In just 2017 and 2018, the Post reported that Bloomberg's family foundation spent more than $900 million on causes like environmental groups and Planned Parenthood.

Bloomberg also targeted donations to counter-act groups that are popular among conservatives, including the National Rifle Association. The Everytown for Gun Safety Support Fund and Action Fund drew about $63 million in 2017, with Bloomberg as the largest donor of an undisclosed amount, according to the Post.

Bloomberg's spending has already made headlines in the race to 2020, as he dropped $30 million in November on a series of 60-second ads that will run next week in at least 29 states, according to The New York Times.

The massive funds stand in stark contrast to the first ad for his campaign, which was released when he announced his run on November 24. In it, Bloomberg is painted as a champion of working Americans and the middle class, emphasizing how different he is from Trump, a fellow New York business magnate.

The Post reported that Bloomberg has taken to addressing the outward similarities between he and Trump and not being shy to reference his wealth.

"I realize some people will say, 'Do we really want a general election between two New York billionaires?' To which I say, 'Who's the other one?" Bloomberg joked an address to members of the Texas Democratic Party, according to the Post. "If ever there was someone who is all hat and no cattle, it is Donald Trump."

Bloomey hasn't just bankrolled causes; he's bailing out the party, at the state level as well as nationally.  He's dropped wads on minority voter registration efforts in five states already, including Texas.  Now that's a big deal for anybody who's been around these parts long enough to remember when those herding the Donkeys in Austin were forced to beg for donations just to keep the lights on in the offices.  I'm so old I can recall when Fred Baron and Steve Mostyn -- Jeebus rest their souls -- were being counted on to save Lone Star Democrats from bankruptcy.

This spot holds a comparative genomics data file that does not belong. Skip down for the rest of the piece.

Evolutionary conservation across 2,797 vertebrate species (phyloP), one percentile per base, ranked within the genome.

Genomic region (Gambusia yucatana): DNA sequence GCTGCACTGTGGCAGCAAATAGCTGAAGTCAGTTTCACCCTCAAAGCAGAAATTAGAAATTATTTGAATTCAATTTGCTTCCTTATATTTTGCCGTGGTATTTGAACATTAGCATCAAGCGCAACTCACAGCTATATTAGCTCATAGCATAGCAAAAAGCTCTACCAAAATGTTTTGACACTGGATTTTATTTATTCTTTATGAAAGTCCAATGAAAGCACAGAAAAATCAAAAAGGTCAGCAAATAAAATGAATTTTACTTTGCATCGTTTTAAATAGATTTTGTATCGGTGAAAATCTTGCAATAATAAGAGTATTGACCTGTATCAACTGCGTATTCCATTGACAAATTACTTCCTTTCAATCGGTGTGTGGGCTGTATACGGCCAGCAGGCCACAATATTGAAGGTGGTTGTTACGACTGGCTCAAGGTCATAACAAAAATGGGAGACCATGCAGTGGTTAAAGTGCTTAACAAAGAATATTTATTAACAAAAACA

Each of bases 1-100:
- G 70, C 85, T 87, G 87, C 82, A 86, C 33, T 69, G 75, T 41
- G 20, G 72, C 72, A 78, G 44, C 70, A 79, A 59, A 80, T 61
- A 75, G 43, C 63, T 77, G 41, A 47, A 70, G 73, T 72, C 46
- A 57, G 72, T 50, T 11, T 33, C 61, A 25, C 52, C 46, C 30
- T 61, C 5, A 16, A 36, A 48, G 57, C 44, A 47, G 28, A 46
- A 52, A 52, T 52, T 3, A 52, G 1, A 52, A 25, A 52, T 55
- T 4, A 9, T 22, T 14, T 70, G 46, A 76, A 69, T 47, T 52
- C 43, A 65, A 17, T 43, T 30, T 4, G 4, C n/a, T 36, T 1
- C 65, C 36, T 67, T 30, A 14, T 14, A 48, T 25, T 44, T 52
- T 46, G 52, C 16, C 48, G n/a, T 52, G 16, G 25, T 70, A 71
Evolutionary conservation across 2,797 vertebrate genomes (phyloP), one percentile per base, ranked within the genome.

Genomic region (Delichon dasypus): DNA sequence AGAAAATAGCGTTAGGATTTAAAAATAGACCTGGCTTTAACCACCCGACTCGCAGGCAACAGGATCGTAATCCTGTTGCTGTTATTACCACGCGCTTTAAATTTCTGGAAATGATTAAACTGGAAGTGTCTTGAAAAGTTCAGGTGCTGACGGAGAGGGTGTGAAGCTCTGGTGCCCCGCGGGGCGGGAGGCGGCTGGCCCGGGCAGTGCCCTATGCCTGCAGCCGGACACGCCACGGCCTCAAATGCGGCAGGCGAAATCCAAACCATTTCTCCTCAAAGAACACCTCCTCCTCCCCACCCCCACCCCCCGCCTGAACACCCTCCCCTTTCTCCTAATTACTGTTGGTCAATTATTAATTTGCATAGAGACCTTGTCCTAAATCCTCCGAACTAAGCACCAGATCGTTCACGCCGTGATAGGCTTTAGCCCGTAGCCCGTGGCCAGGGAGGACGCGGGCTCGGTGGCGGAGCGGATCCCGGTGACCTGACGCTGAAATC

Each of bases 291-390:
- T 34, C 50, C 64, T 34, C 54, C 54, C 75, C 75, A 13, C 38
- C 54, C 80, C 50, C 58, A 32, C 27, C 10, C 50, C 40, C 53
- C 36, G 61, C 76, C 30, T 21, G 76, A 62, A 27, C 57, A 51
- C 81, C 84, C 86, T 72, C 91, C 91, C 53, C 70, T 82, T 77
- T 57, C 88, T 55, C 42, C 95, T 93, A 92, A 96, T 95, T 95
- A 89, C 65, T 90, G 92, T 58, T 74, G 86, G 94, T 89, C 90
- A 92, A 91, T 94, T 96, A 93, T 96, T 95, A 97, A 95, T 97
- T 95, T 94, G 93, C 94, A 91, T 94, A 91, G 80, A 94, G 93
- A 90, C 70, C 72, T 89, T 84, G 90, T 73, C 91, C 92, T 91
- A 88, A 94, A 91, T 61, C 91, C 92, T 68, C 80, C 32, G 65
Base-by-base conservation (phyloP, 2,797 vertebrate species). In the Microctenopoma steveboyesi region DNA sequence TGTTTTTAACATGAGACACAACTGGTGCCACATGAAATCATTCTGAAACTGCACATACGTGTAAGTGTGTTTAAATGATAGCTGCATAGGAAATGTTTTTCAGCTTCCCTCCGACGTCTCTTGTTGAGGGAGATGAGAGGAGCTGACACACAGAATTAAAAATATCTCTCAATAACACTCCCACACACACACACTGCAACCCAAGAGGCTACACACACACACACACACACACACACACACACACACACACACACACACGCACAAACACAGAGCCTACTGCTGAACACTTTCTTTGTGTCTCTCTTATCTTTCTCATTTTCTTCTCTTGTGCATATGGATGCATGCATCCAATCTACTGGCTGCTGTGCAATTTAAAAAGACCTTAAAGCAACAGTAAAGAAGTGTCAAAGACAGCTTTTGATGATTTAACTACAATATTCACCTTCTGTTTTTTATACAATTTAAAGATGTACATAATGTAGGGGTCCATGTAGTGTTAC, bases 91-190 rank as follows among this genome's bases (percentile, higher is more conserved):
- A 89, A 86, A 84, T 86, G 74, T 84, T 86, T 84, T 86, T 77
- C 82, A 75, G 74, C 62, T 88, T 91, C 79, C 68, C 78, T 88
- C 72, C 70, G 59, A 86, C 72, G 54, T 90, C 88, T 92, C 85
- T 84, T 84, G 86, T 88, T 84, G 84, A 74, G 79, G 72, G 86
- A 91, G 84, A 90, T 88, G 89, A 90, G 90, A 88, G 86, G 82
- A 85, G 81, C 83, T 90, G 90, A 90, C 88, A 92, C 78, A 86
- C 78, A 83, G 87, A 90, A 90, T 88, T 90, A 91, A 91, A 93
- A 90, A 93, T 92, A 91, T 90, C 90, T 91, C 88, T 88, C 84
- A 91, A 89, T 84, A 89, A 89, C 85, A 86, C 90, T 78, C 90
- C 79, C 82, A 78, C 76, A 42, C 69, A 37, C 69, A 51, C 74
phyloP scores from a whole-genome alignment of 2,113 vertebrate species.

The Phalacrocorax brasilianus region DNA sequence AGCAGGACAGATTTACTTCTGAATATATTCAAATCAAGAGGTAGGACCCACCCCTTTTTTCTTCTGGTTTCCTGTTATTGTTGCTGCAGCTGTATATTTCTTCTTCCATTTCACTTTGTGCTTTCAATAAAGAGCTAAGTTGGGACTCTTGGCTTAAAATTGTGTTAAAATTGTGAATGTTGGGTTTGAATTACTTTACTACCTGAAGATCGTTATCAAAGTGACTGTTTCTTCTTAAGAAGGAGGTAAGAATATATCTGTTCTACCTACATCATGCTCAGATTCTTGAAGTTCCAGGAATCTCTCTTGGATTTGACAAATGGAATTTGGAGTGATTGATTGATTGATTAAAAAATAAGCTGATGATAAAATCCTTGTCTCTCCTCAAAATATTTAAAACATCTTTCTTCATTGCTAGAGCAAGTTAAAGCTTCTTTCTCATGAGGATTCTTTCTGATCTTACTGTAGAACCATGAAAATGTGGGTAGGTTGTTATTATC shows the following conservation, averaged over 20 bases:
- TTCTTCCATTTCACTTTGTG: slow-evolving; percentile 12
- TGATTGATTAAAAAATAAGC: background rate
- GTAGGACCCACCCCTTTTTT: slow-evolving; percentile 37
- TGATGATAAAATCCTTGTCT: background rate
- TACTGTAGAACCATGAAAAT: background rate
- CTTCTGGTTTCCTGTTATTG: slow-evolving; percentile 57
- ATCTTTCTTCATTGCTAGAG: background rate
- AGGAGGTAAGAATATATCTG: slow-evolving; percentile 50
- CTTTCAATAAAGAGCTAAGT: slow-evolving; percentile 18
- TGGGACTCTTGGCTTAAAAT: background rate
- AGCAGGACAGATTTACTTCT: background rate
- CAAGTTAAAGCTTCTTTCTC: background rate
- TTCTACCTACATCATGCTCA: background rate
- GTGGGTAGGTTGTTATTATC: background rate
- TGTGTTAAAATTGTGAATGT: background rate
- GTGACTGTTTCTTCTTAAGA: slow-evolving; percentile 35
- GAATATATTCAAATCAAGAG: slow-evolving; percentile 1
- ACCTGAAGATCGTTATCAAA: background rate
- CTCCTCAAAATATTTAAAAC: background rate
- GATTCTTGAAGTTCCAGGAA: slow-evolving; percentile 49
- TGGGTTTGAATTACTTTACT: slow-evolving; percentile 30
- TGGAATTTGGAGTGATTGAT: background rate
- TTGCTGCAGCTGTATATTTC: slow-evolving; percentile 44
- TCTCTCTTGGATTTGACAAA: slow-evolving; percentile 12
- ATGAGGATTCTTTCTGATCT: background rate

And Bloomer's strategy with his massive ad buys and no individual contributors lets he, alone, shape his message, pick up the earned media (all the chattering class ever wants to do is talk about fundraising), and avoid having to answer sticky questions in the debates, like why did you become a Democrat just last year, and what about stop-and-frisk and your women problem and your journalism censoring and such.

His largesse has collected him support from Texas armadillos like Gilberto Hinojosa and Dallas County DP Chair Carol Donovan.  Most everyone understands that Bloomberg is in because Joe Biden has one foot in the assisted living facility and the other foot on a banana peel.

Tom Steyer, speaking tonight -- and rumored to be targeting the front-runners who have no "bidness experience" -- doesn't have Bloomboy's bucks nor his political background.  Still somewhat the same challenges as Moneybags Mike, though.

Tom Steyer has self-funded $83.6 million so far on advertising for his campaign. Such spending has allowed Steyer to squeak his way into Thursday’s debate by achieving the national polling threshold mandated by the DNC.

Steyer’s policies, however, have clearly not resonated with Americans enough, as he’s also found himself stuck at 4 per cent.

And it's a four-person race, with some suggesting it's about to be two.  Biden's Palmetto State firewall is cracking, and if he's seeping African American support there ... well, that's why Buttigieg and Klobuchar and the billionaires are hanging around.

I'll skip Yang and Tulsi and whoever is left, onstage and off.  I don't believe I've ever included the thoughts of the WaPo's Jennifer Rubin in this blog, so here's a first.

And there's more.

This is blind-hog-finds-masting-of-acorns stuff.  Conservatives are starting to get it; Donkey centrists are as usual slow on the uptake.

Conservative commentator Johnny Burtka argued Tuesday that Sen. Bernie Sanders is best equipped to take on President Trump on the debate stage.

“Bernie clearly has the pugnacity,” Burtka, executive director for The American Conservative magazine, told Hill.TV. “He’s the only one that I think could ultimately take on Donald Trump on the debate stage.”

Maybe the Bernie Blackout has ended.

2. Bernie Sanders: Don't call it a comeback! Actually, do. Because the Vermont senator, who was sidelined earlier this fall by a heart attack, has emerged from that health scare with a new momentum -- especially among liberals. Sanders' poll numbers are up both nationally and in early voting states like Iowa and New Hampshire. Plus: Sanders ended September with more than $30 million left to spend on the race, meaning he is going to be in this race for a long time. (Previous ranking: 4)

Watching and Tweeting tonight, and blogging the aftermath tomorrow.

Wednesday, December 18, 2019

The 2020 Update, Part 2

Let me finish up with Joe Biden and Pete Buttigieg before moving on.

To paraphrase Obama, don't bother hoping; "nothing would fundamentally change" for the fossil fuel companies or climate change if Biden stumbles into the White House.

Rep. Cedric Richmond of Louisiana, the Biden campaign’s national co-chair, has one of the most pro-oil and gas industry voting records among all congressional Democrats.